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No-Buy Halloween Costumes

I think of Halloween as an outlet for coming up with original costume ideas. I’m a firm believer in making my own costumes, not buying them. It’s even more true this year, as I curb my spending on non-essential items.

In the past, I’ve repurposed cardboard boxes for my costumes, like when I made a Jeopardy! contestant booth. This year, I threw a zombie costume together with pieces from previous costumes I’ve worn. I challenged myself to put my costume together without buying anything new. I used to participate in the Winnipeg Zombie Walk before they cancelled it, so I had a couple items that fit in well.

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This last-minute zombie outfit includes:

  • A top I bought at Value Village for a costume in 2013
  • An old camisole I ruined for a costume in 2013, after wearing for years
  • A jacket I’ve owned for three or four years
  • Worn out jeans I cut up for a costume in 2012
  • A pair of tights I ripped up (they had a massive run anyway)
  • A pair of Converse

I have a good stock of Halloween makeup to pull of this look, so I won’t need to buy any of that either. I’ll be sure to add a photo once I wear this costume tomorrow!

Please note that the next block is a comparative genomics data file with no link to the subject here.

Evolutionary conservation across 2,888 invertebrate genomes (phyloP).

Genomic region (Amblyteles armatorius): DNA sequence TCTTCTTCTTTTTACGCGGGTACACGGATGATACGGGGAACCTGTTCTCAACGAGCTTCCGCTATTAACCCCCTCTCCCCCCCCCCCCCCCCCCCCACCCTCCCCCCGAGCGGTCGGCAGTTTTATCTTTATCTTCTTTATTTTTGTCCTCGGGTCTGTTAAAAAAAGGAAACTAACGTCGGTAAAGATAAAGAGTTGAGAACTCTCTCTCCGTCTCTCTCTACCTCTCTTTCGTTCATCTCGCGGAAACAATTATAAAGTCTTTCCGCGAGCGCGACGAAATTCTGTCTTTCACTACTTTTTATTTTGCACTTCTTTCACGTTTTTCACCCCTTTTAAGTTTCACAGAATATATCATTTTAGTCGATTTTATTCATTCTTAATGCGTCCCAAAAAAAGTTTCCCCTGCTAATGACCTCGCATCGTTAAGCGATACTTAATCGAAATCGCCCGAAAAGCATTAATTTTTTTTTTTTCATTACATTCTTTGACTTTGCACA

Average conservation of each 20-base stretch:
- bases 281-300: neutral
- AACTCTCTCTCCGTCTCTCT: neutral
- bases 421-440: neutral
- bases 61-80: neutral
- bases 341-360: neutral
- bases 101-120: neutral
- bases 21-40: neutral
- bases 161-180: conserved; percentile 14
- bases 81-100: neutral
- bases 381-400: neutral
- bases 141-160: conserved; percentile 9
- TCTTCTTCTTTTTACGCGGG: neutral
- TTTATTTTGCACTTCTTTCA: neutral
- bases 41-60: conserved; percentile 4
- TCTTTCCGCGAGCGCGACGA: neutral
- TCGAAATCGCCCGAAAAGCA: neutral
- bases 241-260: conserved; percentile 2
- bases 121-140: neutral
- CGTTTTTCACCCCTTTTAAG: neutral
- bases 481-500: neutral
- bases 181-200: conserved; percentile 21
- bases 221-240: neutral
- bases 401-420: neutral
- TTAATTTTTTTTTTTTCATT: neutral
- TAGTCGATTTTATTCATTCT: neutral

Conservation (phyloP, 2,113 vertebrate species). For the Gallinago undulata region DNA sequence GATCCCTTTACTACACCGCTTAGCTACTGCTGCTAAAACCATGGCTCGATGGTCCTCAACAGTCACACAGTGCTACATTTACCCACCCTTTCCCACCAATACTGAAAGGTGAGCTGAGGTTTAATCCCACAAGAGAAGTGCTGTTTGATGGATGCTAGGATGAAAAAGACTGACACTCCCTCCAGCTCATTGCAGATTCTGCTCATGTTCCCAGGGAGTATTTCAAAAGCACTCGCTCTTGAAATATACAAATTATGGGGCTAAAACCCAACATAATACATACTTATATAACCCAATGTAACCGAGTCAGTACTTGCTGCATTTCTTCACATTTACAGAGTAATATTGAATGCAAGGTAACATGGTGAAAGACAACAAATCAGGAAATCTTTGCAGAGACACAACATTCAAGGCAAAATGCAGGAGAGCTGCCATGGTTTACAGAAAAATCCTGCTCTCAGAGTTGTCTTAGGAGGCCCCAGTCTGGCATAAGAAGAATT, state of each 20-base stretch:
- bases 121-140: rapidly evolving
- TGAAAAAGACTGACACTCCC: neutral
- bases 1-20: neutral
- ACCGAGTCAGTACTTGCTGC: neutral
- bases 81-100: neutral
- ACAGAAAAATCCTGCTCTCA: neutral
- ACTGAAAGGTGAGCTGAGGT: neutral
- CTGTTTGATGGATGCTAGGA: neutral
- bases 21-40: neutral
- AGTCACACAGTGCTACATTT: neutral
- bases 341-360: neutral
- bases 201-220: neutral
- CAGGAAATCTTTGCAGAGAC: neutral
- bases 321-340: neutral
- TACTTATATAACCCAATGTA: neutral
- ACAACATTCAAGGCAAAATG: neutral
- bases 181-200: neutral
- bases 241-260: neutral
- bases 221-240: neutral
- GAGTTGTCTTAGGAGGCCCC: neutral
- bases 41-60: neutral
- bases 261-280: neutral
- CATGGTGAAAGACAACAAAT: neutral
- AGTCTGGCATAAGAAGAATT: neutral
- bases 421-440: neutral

If you’re against the idea of rewearing a costume, you still have options.

  • Buy a second-hand costume. Value Village has plenty, but it’s a real treasure hunt to find something you like. Kijiji also has a lot of options, especially at this time of year.
  • Borrow from a friend. This could be a whole costume, or a specific piece like wings or a wig. You could hypothetically build a whole costume from borrowed odds and ends (I might challenge myself to try this next year).
  • Repurpose. Turn old clothes you don’t wear into costume, either by sewing them into something new, or in my case, shredding them up for a tattered, zombie look.

Happy Halloween! Wherever you end up this weekend, have fun and be safe!